Current film incentives to end after Governor's decision to not call special session

Published: Sep. 18, 2014 at 2:47 AM EDT
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The decision all but guarantees the current film incentive in the state will end at the close...
The decision all but guarantees the current film incentive in the state will end at the close of the calendar year. (Source: NC Governor's Office)

WILMINGTON, NC (WECT) - North Carolina Governor Pat McCrory released a video Friday announcing that he will not call the General Assembly back for a special session. The decision all but guarantees the current film incentive in the state will end at the close of the calendar year.

The current film incentive program is set to expire at the end of 2014. Lawmakers approved a $10 million film grant program instead, which some industry supporters say is not enough to maintain the current business the film industry brings to the state.

In recent weeks, city of Wilmington and Pender County officials along with thousands of film employees and employers were hoping McCrory would call lawmakers back for a special session for a last chance effort at saving the current film incentive program. That will not be the case.

"I've decided not to call our legislators back for a special session," Governor McCrory said on the video. "It would be counterproductive and a waste of taxpayer money to bring the General Assembly back when there is no agreement in place on issues already voted on. And after a lengthy session, they need a break.  And frankly, I need a break from them. However, if a major job recruitment effort develops and it requires legislative support, I will bring lawmakers back to Raleigh."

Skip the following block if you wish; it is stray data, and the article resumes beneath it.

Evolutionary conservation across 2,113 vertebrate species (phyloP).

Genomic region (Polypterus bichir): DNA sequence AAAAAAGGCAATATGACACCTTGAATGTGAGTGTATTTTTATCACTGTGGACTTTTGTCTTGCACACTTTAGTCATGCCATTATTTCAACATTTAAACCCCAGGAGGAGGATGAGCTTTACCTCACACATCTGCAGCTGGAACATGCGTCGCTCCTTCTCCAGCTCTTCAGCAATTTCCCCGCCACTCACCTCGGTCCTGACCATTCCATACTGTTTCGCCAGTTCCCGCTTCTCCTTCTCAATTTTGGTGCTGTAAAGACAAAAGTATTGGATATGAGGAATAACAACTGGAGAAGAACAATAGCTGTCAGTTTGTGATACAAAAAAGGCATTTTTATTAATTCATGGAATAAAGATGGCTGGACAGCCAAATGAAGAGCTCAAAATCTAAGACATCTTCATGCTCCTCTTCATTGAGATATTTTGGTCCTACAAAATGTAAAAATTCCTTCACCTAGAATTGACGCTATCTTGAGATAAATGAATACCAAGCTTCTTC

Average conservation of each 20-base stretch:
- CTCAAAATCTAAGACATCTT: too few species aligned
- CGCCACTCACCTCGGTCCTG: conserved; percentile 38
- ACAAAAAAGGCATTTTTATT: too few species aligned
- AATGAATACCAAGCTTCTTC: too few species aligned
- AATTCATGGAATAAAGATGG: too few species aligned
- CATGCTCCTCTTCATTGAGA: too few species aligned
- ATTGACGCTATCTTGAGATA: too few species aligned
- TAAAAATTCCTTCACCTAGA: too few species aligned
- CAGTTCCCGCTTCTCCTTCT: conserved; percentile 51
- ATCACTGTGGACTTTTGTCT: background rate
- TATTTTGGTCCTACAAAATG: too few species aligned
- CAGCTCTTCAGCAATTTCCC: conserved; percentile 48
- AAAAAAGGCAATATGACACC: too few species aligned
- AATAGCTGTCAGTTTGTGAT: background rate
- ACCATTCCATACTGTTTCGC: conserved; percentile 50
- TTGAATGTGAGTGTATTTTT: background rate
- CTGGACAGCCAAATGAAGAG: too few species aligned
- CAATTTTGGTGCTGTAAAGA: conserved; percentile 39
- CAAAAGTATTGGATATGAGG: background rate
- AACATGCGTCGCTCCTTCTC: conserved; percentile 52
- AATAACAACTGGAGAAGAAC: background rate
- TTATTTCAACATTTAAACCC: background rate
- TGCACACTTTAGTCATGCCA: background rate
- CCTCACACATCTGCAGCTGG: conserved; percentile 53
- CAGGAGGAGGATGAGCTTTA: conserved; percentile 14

Many in our area are worried without larger tax incentives for the film industry, productions will choose other states with more lucrative tax credits. Representatives Susi Hamilton (D) and Ted Davis (R) both sent McCrory a letter requesting a special session.

Hamilton said she had not heard McCrory's decision until a reporter called her Friday afternoon.

"Why in the world wouldn't he call us back to promote business interests in this state, including the 4,200 jobs associated with film and the $306 million the industry spent here," Hamilton asked. "What's it going to look like when that goes?"

Wilmington Regional Film Commission Director Johnny Griffin said supporters will look to change things in 2015.

"Disappointing for all economic development projects," Griffin emailed. "We will get busy trying to use the meager grant fund that was created and hope for success, however limited it will be. We look forward to the legislature convening in January in hopes of repairing the damage that has been created."

Bill Vassar, Executive Vice President of EUE/Screen Gems in Wilmington, said about the governor's decision, "We are disappointed that the Governor did not think it important to deal with the economic development issues facing our state at this time. We look forward to dealing positively with this issue in the future."